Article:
# Homomorphisms of a group

## Homework Statement

Consider the set $$Hom$$ of homomorphisms from $$\mathbb{Z}^n$$ (the n-dimensional integer lattice) to a group $$G$$.

Also let $$S = \left\{ \, ( g_1, g_2, \dots, g_n ) \, | \, g_i g_k = g_k g_i, \text{where} \, 0 < i,k \leq n, g_i \in G \right\}$$, the set of n-tuples from G which consist only of elements that commute with each other.

Task: Produce a natural bijection from $$Hom$$ to $$S$$.

## The Attempt at a Solution

An example of a homomorphism from $$\mathbb{Z}^n$$ to $$G$$ would be to take $$\phi (X) = \phi ( x_1 e_1 + x_2 e_2 + \dots + x_n e_n ) = \phi (e_1)^{x_1} \phi (e_2)^{x_2} \dots \phi (e_n)^{x_n}$$. For each $$e_i$$ (unit vector) we associate an element of $$G$$, so $$\phi (e_i) = g_i$$. In order for this to be a homomorphism, we need to have $$\phi (X) \phi (Y) = \phi (X+Y)$$. This means each of the $$g_i$$ must commute with each other. In other words, we associate the unit vectors, $$e_1 \dots e_n$$, with the elements of an n-tuple from $$S$$.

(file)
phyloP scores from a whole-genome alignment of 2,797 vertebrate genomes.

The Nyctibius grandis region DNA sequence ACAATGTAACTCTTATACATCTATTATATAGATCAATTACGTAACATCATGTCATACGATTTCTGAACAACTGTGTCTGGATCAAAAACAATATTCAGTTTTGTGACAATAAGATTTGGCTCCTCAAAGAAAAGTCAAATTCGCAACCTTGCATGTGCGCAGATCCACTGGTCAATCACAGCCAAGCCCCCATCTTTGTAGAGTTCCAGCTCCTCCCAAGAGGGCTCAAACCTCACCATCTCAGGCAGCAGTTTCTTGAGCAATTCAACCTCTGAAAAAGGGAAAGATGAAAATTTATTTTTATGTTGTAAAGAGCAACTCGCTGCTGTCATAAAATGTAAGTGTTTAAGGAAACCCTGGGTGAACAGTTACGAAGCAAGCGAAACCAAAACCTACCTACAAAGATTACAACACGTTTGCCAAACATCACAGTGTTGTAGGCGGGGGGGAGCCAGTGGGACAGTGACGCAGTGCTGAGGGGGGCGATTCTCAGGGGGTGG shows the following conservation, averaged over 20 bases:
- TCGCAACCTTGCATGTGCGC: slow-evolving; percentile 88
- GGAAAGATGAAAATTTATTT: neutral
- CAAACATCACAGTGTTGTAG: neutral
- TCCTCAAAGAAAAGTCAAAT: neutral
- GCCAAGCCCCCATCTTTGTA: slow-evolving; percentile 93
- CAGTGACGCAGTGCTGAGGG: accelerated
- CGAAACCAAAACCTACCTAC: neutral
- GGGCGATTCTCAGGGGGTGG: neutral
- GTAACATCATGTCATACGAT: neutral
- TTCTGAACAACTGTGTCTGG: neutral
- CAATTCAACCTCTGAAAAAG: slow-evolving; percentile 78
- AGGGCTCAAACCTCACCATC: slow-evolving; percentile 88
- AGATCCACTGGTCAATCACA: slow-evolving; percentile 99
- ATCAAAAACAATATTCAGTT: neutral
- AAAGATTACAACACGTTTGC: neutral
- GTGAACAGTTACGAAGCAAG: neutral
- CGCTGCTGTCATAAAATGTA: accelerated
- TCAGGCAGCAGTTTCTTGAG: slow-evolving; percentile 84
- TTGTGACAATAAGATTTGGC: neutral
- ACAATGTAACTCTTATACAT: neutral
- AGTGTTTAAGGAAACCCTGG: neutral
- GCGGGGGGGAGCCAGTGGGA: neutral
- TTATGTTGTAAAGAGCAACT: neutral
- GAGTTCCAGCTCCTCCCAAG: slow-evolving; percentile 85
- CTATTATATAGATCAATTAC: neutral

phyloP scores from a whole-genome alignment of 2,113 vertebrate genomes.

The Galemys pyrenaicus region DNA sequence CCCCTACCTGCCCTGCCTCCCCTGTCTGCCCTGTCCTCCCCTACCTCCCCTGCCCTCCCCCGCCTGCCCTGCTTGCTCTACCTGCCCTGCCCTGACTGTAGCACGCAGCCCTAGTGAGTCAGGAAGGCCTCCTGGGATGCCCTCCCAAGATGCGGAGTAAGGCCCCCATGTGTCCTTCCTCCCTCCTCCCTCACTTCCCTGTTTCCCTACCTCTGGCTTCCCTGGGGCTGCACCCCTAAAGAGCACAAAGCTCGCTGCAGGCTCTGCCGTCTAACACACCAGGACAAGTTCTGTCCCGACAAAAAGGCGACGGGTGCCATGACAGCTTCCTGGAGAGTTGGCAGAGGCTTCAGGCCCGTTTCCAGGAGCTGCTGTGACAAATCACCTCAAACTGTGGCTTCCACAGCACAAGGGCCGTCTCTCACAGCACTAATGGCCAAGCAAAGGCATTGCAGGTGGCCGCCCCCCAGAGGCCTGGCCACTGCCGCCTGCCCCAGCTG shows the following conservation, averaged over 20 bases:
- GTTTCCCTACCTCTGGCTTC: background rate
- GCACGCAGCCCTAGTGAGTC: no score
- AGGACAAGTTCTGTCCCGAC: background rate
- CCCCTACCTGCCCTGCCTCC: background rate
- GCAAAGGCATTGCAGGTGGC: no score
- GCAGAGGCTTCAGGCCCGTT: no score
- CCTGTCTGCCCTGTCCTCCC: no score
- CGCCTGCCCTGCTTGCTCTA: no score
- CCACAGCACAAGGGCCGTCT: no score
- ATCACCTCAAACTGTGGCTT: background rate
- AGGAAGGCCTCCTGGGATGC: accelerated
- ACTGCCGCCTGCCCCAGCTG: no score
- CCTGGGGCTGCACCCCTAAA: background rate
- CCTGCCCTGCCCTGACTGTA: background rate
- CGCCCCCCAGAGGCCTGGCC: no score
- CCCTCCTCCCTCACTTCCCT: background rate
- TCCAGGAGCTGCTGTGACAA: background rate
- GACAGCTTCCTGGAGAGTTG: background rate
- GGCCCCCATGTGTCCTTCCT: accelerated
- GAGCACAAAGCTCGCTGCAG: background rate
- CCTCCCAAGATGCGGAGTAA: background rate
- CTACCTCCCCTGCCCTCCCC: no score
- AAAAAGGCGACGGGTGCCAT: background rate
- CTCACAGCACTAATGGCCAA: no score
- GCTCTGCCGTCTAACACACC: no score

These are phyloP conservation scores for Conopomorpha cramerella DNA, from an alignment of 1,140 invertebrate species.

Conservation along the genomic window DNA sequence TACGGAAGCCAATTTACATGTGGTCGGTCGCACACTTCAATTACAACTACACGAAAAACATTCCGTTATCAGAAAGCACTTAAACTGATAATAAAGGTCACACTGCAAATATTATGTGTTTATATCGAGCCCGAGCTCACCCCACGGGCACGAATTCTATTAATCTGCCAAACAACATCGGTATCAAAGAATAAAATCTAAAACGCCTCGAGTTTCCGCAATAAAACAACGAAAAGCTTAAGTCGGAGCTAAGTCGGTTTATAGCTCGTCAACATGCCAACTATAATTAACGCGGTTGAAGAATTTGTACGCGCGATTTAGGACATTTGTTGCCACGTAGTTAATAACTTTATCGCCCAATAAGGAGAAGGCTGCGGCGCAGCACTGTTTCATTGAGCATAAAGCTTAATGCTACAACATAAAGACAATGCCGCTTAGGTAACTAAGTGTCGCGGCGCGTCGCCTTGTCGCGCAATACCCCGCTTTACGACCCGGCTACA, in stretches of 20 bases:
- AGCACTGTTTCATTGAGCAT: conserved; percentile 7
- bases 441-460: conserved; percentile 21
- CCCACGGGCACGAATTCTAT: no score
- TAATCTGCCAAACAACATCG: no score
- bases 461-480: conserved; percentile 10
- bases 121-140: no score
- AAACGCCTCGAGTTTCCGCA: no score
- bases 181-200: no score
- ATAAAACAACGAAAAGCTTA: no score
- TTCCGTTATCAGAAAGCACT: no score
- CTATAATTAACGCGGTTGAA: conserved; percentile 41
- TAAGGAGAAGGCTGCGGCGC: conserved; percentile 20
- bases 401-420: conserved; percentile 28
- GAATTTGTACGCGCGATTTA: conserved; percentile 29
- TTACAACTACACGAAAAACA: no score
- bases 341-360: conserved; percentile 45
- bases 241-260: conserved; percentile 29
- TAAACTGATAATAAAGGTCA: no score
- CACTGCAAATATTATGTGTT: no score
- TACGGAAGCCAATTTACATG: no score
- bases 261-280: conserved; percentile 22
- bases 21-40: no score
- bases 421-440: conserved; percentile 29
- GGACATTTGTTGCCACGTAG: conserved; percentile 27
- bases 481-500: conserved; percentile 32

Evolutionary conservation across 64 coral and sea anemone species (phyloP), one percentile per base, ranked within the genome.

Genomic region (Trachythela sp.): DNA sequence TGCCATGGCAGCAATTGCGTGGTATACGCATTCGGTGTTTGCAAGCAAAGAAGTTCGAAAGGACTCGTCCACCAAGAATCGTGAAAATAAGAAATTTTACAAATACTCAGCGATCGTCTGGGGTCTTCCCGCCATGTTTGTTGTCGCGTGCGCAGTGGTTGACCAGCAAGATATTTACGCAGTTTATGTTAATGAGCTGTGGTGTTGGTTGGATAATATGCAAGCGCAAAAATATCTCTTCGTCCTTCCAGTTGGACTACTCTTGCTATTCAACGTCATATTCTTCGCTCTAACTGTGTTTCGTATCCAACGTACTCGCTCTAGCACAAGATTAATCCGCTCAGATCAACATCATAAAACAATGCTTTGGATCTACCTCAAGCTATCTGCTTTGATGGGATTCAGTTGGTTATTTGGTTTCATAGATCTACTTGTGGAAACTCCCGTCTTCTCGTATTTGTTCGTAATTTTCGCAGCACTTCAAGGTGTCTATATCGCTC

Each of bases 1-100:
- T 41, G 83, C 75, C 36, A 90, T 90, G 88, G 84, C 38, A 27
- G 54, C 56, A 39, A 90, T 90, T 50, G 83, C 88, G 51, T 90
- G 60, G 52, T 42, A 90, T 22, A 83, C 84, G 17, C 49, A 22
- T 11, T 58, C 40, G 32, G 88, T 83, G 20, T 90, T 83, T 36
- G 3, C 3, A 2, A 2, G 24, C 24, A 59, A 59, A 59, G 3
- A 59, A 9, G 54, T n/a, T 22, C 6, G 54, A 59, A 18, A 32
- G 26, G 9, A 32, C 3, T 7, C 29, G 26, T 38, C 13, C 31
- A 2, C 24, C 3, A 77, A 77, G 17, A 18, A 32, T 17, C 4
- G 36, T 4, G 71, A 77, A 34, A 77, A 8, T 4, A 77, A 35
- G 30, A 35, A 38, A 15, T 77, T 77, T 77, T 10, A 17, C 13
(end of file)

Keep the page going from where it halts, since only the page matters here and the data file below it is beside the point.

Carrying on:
I just don't see how to uniquely assign a homomorphism from $$Hom$$ to an n-tuple from $$S$$. That's what I'm stuck on. Once that light clicks on, I'm confident I can show that it's bijective. So, your hints will be very much appreciated!

This problem is from an undergraduate Algebra class. Thanks!